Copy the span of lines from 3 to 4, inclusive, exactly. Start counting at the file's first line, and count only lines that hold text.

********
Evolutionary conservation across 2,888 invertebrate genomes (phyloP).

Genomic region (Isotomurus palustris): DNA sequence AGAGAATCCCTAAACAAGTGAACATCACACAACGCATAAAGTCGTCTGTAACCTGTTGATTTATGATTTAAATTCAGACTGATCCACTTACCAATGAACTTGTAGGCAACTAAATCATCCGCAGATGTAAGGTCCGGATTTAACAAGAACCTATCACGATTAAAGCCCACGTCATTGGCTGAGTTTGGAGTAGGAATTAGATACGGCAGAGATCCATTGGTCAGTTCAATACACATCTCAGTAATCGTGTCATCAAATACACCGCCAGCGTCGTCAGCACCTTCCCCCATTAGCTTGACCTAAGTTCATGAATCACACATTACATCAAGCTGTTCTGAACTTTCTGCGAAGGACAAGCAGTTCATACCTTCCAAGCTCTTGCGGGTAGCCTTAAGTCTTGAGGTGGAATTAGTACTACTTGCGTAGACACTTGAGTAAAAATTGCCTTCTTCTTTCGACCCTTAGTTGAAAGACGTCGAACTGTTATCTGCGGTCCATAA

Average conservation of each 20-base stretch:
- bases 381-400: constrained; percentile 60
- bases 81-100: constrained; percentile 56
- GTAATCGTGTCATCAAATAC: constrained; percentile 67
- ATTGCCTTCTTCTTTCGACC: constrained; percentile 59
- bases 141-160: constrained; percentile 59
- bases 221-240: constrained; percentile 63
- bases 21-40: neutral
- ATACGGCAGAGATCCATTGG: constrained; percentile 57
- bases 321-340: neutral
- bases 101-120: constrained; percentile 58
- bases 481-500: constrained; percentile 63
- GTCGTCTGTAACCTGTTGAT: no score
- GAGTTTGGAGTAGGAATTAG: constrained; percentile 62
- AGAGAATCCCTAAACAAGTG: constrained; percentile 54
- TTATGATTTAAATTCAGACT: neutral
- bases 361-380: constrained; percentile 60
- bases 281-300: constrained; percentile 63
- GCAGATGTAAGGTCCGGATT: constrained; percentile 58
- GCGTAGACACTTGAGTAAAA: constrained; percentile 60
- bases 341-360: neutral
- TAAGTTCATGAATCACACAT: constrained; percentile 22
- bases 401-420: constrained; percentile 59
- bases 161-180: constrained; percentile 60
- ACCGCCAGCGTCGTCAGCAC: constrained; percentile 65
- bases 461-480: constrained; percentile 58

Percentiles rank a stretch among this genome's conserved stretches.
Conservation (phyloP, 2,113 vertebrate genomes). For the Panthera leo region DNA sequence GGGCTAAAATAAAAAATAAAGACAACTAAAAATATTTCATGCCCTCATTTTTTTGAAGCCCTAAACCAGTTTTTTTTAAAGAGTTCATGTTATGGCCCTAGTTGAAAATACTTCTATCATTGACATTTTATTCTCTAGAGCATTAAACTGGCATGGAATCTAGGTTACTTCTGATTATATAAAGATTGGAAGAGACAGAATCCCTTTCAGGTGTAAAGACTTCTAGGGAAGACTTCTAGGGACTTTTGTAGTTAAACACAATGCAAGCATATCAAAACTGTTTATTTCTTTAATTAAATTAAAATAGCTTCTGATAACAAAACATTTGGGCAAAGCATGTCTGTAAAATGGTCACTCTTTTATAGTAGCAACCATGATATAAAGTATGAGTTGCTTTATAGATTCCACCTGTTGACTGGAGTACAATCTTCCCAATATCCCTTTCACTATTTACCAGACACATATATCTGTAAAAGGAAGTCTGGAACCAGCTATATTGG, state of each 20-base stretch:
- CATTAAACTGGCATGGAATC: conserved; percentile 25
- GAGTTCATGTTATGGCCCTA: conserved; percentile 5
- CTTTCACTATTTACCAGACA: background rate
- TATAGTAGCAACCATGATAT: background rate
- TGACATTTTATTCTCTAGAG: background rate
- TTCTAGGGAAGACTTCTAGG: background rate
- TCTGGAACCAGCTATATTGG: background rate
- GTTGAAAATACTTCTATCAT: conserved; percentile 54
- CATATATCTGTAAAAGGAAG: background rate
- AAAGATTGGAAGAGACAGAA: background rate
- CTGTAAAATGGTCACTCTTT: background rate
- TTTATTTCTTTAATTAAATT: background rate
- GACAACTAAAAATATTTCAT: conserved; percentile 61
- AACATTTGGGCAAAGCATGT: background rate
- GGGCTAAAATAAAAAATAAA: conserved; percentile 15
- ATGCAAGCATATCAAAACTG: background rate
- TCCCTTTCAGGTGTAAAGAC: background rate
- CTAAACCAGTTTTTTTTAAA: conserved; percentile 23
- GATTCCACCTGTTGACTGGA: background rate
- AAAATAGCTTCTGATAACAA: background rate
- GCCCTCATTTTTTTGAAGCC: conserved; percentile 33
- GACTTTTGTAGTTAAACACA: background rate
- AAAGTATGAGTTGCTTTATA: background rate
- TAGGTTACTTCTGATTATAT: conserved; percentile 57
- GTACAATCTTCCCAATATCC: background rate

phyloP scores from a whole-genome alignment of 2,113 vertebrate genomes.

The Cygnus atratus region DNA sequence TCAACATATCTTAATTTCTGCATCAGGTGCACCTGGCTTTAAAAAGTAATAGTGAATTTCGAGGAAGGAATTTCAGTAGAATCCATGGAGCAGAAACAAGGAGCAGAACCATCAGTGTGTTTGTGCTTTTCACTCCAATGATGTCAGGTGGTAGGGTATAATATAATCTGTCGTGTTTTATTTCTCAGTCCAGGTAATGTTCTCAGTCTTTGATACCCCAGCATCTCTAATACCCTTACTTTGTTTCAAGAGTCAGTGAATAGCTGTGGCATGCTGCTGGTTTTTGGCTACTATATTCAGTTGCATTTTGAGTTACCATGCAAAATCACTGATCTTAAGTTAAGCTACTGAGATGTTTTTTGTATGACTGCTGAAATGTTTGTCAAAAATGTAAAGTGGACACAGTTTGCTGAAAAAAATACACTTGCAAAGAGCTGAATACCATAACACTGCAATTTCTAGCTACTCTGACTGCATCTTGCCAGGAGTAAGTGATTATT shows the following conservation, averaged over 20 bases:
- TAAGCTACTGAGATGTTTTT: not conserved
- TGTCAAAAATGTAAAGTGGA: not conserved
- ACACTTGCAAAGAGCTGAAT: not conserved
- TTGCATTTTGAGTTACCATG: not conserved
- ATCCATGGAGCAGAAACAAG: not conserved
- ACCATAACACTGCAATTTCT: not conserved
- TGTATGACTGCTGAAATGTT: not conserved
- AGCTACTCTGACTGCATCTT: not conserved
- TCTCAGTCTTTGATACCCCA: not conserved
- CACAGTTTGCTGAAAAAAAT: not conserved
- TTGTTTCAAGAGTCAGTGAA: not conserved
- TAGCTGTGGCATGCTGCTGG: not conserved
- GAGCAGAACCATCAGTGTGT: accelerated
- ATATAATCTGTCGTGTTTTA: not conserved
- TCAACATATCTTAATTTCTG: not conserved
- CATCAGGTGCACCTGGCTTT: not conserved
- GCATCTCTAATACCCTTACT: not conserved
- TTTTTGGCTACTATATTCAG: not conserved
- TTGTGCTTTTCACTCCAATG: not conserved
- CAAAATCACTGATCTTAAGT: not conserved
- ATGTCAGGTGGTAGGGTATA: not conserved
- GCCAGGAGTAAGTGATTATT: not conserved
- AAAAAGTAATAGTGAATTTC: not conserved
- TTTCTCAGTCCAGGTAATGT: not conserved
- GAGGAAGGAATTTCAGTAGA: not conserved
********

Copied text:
Average conservation of each 20-base stretch:
- bases 381-400: constrained; percentile 60